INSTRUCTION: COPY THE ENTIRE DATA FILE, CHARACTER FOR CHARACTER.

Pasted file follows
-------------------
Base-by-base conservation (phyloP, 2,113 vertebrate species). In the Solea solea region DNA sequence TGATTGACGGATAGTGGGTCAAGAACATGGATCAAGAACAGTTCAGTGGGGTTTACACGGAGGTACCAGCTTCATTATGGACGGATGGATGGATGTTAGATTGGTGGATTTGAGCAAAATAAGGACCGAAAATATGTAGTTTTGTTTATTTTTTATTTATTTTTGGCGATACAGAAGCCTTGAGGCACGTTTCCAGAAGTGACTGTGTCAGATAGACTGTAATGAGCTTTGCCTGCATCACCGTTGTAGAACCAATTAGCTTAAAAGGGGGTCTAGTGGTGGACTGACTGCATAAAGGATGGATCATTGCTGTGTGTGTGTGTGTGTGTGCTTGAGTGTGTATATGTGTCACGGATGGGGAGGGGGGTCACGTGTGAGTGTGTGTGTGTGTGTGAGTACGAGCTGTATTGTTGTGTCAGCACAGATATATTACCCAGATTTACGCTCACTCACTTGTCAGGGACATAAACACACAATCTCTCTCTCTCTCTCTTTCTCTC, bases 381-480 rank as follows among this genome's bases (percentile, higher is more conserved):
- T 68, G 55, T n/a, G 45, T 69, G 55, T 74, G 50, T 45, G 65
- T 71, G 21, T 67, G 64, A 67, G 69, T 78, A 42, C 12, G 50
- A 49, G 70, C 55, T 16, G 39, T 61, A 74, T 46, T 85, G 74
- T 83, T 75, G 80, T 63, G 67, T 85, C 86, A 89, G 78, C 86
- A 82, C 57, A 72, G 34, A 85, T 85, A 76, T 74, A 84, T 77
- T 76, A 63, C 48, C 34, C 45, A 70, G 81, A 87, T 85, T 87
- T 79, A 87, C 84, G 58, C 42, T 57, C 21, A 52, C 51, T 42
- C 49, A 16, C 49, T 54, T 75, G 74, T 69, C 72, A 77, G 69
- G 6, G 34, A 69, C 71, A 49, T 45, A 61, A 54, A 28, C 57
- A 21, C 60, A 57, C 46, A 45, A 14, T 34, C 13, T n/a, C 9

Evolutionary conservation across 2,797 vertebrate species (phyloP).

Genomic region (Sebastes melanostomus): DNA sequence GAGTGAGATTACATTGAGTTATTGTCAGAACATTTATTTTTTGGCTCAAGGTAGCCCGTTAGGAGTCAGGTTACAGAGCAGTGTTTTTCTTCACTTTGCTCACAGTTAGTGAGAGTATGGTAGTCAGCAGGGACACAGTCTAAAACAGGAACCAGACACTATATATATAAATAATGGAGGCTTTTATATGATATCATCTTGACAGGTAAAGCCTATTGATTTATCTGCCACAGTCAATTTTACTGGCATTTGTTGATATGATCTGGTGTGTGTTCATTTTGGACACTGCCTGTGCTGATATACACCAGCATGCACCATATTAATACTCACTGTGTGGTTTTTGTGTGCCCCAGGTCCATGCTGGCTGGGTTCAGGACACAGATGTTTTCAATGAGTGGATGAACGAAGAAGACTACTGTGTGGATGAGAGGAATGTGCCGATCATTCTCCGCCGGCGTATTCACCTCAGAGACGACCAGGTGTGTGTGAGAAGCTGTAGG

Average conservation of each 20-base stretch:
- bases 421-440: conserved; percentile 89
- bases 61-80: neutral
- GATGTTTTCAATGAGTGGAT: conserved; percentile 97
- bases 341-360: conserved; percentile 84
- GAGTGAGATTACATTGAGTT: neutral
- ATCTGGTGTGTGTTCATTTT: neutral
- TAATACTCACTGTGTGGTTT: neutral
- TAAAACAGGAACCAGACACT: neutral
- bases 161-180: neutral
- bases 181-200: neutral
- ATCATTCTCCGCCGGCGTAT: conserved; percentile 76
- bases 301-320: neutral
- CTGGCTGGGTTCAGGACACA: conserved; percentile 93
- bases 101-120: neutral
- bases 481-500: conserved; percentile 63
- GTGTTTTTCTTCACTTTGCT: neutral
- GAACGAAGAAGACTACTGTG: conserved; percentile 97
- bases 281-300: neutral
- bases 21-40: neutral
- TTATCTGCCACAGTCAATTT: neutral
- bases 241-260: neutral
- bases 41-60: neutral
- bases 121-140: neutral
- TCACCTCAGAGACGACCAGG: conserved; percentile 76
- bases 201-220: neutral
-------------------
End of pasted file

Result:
Base-by-base conservation (phyloP, 2,113 vertebrate species). In the Solea solea region DNA sequence TGATTGACGGATAGTGGGTCAAGAACATGGATCAAGAACAGTTCAGTGGGGTTTACACGGAGGTACCAGCTTCATTATGGACGGATGGATGGATGTTAGATTGGTGGATTTGAGCAAAATAAGGACCGAAAATATGTAGTTTTGTTTATTTTTTATTTATTTTTGGCGATACAGAAGCCTTGAGGCACGTTTCCAGAAGTGACTGTGTCAGATAGACTGTAATGAGCTTTGCCTGCATCACCGTTGTAGAACCAATTAGCTTAAAAGGGGGTCTAGTGGTGGACTGACTGCATAAAGGATGGATCATTGCTGTGTGTGTGTGTGTGTGTGCTTGAGTGTGTATATGTGTCACGGATGGGGAGGGGGGTCACGTGTGAGTGTGTGTGTGTGTGTGAGTACGAGCTGTATTGTTGTGTCAGCACAGATATATTACCCAGATTTACGCTCACTCACTTGTCAGGGACATAAACACACAATCTCTCTCTCTCTCTCTTTCTCTC, bases 381-480 rank as follows among this genome's bases (percentile, higher is more conserved):
- T 68, G 55, T n/a, G 45, T 69, G 55, T 74, G 50, T 45, G 65
- T 71, G 21, T 67, G 64, A 67, G 69, T 78, A 42, C 12, G 50
- A 49, G 70, C 55, T 16, G 39, T 61, A 74, T 46, T 85, G 74
- T 83, T 75, G 80, T 63, G 67, T 85, C 86, A 89, G 78, C 86
- A 82, C 57, A 72, G 34, A 85, T 85, A 76, T 74, A 84, T 77
- T 76, A 63, C 48, C 34, C 45, A 70, G 81, A 87, T 85, T 87
- T 79, A 87, C 84, G 58, C 42, T 57, C 21, A 52, C 51, T 42
- C 49, A 16, C 49, T 54, T 75, G 74, T 69, C 72, A 77, G 69
- G 6, G 34, A 69, C 71, A 49, T 45, A 61, A 54, A 28, C 57
- A 21, C 60, A 57, C 46, A 45, A 14, T 34, C 13, T n/a, C 9

Evolutionary conservation across 2,797 vertebrate species (phyloP).

Genomic region (Sebastes melanostomus): DNA sequence GAGTGAGATTACATTGAGTTATTGTCAGAACATTTATTTTTTGGCTCAAGGTAGCCCGTTAGGAGTCAGGTTACAGAGCAGTGTTTTTCTTCACTTTGCTCACAGTTAGTGAGAGTATGGTAGTCAGCAGGGACACAGTCTAAAACAGGAACCAGACACTATATATATAAATAATGGAGGCTTTTATATGATATCATCTTGACAGGTAAAGCCTATTGATTTATCTGCCACAGTCAATTTTACTGGCATTTGTTGATATGATCTGGTGTGTGTTCATTTTGGACACTGCCTGTGCTGATATACACCAGCATGCACCATATTAATACTCACTGTGTGGTTTTTGTGTGCCCCAGGTCCATGCTGGCTGGGTTCAGGACACAGATGTTTTCAATGAGTGGATGAACGAAGAAGACTACTGTGTGGATGAGAGGAATGTGCCGATCATTCTCCGCCGGCGTATTCACCTCAGAGACGACCAGGTGTGTGTGAGAAGCTGTAGG

Average conservation of each 20-base stretch:
- bases 421-440: conserved; percentile 89
- bases 61-80: neutral
- GATGTTTTCAATGAGTGGAT: conserved; percentile 97
- bases 341-360: conserved; percentile 84
- GAGTGAGATTACATTGAGTT: neutral
- ATCTGGTGTGTGTTCATTTT: neutral
- TAATACTCACTGTGTGGTTT: neutral
- TAAAACAGGAACCAGACACT: neutral
- bases 161-180: neutral
- bases 181-200: neutral
- ATCATTCTCCGCCGGCGTAT: conserved; percentile 76
- bases 301-320: neutral
- CTGGCTGGGTTCAGGACACA: conserved; percentile 93
- bases 101-120: neutral
- bases 481-500: conserved; percentile 63
- GTGTTTTTCTTCACTTTGCT: neutral
- GAACGAAGAAGACTACTGTG: conserved; percentile 97
- bases 281-300: neutral
- bases 21-40: neutral
- TTATCTGCCACAGTCAATTT: neutral
- bases 241-260: neutral
- bases 41-60: neutral
- bases 121-140: neutral
- TCACCTCAGAGACGACCAGG: conserved; percentile 76
- bases 201-220: neutral